Ranked-choice voting is on your ballot this year and, Seattle voters, we have a choice. We can stick with the status quo, or we can vote “Yes” to upgrade our elections with Proposition 1B for ranked-choice voting. I’m encouraging all of my friends in Seattle to vote Yes for change and Yes for ranked-choice voting.
Why do we need to upgrade? It’s simple.
Our city is lucky to have plenty of good people willing to step up and run for office. Just a few years ago, we had 21 candidates for Seattle mayor. This is great. It means that voters have many qualified candidates to choose from. However, it also means that the candidates who make it through the primary might only have needed a sliver of support to win. This isn’t so great.
The result? Candidates cater to a small, sometimes polarized base of support that they know will turn out for them. And as a voter, I’m stuck trying to find reasons for why I should pick one talented candidate over another potentially great candidate. Then I have to make the calculations as to who can win, rather than demonstrating support for someone who aligns with my own values.
With ranked-choice voting and Proposition 1B, we can put these problems behind us. In Seattle, Proposition 1B is endorsed by the League of Women Voters, the Northwest Progressive Institute, the Washington Conservation Voters, and 30 other community groups, including our organization, the King County Democrats, who want to see democracy thrive.
Ranked-choice voting is already used in over 50 places across the country, and places that use it see that voters love it, candidates spend more time talking about the issues, and people of color have an easier time electing their candidates of choice. The Sightline Institute was right when they called ranked-choice voting a “battle-tested” reform.
Some are questioning the need for change in Seattle. Not me. I talk to voters, I listen to voters, and I don’t hear anyone saying that there’s no need for change. Whether people feel unrepresented or are simply overwhelmed by the attack ads and negativity—ranked-choice voting is the solution we’ve been looking for.
Voters who get to use ranked-choice voting engage with it. They like the ranking system, it makes them want to participate in the process. They say it is simple to use and they want to use it again.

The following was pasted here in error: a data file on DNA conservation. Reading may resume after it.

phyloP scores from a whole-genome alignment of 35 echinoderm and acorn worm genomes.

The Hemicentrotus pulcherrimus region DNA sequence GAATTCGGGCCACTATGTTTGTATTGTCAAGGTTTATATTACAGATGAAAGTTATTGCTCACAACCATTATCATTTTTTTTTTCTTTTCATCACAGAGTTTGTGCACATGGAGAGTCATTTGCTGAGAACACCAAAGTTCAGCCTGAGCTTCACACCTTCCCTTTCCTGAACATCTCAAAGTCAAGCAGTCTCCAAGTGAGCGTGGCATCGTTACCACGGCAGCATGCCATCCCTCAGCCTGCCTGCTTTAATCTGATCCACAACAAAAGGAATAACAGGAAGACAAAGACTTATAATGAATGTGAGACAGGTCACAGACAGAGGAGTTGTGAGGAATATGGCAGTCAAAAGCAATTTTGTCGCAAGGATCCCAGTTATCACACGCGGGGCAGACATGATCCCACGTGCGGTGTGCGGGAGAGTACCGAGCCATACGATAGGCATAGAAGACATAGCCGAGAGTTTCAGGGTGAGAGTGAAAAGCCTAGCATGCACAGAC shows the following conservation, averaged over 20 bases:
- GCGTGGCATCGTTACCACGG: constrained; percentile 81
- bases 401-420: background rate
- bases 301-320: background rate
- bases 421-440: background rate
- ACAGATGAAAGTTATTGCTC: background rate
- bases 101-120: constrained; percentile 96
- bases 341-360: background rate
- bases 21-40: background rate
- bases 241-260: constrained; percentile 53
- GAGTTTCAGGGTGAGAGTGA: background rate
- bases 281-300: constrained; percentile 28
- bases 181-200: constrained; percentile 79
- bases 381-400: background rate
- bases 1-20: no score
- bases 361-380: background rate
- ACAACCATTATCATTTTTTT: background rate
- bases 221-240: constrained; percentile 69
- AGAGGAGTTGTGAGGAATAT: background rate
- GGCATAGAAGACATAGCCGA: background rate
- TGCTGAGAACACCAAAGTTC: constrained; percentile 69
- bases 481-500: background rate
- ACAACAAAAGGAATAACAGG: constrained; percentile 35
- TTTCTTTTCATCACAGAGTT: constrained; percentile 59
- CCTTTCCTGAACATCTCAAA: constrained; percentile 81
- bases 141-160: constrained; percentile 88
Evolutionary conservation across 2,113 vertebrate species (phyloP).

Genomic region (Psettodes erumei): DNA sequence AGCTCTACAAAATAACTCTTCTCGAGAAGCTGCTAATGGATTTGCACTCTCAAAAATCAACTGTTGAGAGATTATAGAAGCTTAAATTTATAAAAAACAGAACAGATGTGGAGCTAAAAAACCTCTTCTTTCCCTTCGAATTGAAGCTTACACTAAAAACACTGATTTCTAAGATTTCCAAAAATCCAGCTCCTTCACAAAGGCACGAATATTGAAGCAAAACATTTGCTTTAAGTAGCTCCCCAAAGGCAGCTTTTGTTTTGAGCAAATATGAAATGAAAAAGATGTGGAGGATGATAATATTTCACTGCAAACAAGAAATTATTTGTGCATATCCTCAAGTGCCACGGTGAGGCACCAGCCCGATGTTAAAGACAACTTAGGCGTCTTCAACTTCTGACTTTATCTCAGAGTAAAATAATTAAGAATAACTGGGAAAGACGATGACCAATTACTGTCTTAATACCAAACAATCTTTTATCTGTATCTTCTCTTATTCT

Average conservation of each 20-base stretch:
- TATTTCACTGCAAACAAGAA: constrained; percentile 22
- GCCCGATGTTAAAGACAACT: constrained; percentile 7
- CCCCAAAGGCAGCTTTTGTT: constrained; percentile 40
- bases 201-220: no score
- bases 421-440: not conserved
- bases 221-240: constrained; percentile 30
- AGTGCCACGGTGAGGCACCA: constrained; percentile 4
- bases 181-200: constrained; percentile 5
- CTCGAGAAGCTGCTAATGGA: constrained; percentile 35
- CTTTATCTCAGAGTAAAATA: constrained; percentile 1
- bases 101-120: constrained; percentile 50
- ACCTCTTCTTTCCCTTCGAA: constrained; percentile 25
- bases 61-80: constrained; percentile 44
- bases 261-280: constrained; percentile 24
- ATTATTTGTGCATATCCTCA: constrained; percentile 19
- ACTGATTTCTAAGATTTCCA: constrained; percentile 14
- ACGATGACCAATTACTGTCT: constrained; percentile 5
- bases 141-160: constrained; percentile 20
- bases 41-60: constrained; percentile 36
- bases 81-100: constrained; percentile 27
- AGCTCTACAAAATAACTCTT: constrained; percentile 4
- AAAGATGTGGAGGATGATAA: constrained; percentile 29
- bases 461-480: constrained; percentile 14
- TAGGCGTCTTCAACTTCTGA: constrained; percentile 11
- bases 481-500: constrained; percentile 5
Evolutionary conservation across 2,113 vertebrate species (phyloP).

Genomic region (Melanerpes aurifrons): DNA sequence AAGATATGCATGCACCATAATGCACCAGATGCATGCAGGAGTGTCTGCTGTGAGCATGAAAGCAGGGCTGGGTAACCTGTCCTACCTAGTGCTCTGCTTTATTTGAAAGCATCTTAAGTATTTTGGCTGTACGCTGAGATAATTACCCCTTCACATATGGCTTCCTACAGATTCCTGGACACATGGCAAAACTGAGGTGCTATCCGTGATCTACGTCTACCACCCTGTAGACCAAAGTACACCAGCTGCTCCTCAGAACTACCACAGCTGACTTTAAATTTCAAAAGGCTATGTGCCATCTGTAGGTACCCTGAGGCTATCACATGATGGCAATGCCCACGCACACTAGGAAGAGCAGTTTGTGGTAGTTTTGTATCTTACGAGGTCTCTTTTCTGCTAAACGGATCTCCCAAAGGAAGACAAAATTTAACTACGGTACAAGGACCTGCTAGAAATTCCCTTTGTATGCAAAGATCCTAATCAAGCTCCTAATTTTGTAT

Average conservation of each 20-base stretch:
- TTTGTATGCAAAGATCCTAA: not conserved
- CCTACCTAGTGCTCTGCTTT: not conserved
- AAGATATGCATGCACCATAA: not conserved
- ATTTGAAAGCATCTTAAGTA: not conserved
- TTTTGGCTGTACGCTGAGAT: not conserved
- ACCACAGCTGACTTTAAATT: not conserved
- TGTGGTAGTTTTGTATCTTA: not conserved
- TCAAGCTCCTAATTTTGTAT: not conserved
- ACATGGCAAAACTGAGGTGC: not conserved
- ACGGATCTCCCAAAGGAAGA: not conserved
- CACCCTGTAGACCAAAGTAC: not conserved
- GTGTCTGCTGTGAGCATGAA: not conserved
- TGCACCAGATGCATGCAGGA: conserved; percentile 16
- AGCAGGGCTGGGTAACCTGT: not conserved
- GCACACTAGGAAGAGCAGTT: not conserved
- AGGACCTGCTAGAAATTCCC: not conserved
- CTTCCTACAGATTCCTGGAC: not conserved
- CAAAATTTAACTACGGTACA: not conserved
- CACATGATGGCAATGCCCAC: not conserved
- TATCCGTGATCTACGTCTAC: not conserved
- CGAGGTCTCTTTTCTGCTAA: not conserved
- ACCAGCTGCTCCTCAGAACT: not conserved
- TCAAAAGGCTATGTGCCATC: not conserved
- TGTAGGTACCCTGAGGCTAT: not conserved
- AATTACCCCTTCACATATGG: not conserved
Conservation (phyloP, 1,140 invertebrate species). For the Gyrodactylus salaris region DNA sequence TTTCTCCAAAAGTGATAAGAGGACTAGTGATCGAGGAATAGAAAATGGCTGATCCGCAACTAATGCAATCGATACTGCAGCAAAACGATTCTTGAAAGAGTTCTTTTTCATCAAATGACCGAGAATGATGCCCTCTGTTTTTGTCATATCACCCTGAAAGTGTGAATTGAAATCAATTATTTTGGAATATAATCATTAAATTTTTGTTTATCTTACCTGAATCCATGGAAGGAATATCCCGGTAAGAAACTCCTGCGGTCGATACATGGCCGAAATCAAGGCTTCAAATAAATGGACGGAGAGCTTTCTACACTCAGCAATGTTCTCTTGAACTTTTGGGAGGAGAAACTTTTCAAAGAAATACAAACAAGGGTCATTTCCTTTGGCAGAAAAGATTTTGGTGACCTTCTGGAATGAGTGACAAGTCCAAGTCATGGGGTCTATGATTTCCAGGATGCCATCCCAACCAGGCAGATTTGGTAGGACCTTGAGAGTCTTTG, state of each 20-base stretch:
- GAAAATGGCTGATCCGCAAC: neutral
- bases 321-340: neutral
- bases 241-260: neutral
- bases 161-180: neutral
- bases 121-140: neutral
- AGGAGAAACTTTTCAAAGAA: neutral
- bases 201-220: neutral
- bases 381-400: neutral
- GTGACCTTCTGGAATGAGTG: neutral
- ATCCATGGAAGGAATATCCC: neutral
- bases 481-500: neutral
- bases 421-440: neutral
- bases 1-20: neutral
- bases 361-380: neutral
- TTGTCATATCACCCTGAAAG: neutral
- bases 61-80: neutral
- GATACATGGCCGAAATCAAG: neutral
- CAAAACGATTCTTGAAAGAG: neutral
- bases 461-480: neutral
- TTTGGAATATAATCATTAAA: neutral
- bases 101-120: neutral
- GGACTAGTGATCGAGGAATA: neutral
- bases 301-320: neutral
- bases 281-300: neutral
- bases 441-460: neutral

Candidates talk a big game about not wanting to go negative, but the current system forces them to do it over and over again. Ranked-choice voting is a breath of fresh air because it actively discourages divisiveness. A candidate hoping to be ranked second by a voter isn’t going to go after that voter’s first choice. This isn’t about some pie-in-the-sky theory—New York City saw candidates in the same race campaigning together, rather than attacking one another.
But Proposition 1A is also on the ballot. What is that? In short, it’s a bad idea. It’s untested, it’s unproven, it’s not the right choice for Seattle. Sure, you can vote for as many candidates as you like, but do you really want to? Each vote you cast will dilute your support for your favorite. That just doesn’t work well for voters, which is probably why ranked-choice voting is the far more widely used voting method.
Ranked-choice voting is our ticket to a better way of doing things. It allows voters to fully express support for the candidates they like without potential blowback. It elects candidates with broad support from the electorate, and it helps candidates move away from polarizing tactics to actually focus on the issues.
And if you had the opportunity to improve our elections, to try something new that might enfranchise more people and lead to better coalition-building around who we choose to lead us, wouldn’t you want to give it a chance? I know that I would.
Let’s move away from divisive politics. Let’s put the politics of the “lesser evil” behind us. It’s time for an upgrade.
Let’s join the statewide and nationwide movement for ranked-choice voting and show that better elections are possible. Seattle is ready for change. I hear it when I talk to voters, I hear it when I talk to candidates. This system isn’t working, we need change. Ranked-choice voting is the solution we need. November 8 is your last day to fill your ballot.
I hope you’ll join me in voting Yes on 1 and Yes on Proposition 1B.